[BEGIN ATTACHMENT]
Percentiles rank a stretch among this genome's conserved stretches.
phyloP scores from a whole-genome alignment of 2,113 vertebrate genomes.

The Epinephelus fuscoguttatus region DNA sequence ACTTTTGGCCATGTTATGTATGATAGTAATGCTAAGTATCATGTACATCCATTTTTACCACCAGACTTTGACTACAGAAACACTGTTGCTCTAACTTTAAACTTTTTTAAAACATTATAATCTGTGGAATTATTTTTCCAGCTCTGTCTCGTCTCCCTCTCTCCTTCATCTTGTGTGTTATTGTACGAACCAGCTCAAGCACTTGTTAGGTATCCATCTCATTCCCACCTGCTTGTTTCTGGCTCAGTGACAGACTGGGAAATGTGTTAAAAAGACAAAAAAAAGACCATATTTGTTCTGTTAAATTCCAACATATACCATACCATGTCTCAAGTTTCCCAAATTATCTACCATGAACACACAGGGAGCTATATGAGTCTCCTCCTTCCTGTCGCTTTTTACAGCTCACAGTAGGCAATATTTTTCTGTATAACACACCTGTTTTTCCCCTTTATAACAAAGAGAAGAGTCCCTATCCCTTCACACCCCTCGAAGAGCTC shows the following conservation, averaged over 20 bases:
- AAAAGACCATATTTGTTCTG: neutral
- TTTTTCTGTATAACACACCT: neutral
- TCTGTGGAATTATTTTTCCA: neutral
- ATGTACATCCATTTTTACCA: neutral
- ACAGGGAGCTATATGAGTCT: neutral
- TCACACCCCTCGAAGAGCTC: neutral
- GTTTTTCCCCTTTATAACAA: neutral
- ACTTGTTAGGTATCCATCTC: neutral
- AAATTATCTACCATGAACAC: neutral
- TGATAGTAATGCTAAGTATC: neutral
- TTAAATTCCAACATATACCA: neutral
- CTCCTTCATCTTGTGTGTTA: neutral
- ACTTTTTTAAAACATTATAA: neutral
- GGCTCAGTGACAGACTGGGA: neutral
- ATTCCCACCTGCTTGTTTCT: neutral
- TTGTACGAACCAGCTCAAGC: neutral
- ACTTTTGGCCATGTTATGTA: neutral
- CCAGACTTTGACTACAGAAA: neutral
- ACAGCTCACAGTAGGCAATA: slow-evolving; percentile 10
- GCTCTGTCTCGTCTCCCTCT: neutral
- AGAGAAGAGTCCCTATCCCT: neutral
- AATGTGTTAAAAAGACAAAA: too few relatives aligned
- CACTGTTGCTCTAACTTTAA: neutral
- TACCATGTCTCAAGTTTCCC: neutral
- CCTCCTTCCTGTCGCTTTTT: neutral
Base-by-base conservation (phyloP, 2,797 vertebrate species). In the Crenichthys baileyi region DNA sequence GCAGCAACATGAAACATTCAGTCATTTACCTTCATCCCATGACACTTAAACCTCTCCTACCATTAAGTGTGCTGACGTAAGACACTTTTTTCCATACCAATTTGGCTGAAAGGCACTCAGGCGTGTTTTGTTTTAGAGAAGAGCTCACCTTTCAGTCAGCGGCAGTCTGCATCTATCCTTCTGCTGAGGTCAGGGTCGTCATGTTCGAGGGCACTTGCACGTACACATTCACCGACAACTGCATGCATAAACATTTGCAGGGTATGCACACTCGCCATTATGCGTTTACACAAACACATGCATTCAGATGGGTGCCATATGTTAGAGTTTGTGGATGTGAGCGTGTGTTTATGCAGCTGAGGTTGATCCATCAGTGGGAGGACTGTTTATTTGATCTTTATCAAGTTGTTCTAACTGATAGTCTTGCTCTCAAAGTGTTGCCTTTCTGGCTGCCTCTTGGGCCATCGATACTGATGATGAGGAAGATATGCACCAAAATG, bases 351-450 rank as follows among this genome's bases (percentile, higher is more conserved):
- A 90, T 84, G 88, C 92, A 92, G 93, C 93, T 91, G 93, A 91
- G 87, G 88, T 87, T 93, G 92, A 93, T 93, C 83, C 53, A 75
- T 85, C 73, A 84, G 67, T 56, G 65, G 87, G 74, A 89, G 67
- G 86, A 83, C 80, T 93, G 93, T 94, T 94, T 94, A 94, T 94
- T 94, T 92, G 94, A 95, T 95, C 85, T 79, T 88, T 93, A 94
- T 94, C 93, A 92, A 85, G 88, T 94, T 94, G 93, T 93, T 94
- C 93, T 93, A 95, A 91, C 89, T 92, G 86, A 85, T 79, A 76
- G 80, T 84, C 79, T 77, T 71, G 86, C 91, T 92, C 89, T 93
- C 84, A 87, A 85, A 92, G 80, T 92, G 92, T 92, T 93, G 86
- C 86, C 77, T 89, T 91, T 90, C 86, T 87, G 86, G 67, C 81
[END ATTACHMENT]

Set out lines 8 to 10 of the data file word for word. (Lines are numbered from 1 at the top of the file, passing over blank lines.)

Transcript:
- ACAGGGAGCTATATGAGTCT: neutral
- TCACACCCCTCGAAGAGCTC: neutral
- GTTTTTCCCCTTTATAACAA: neutral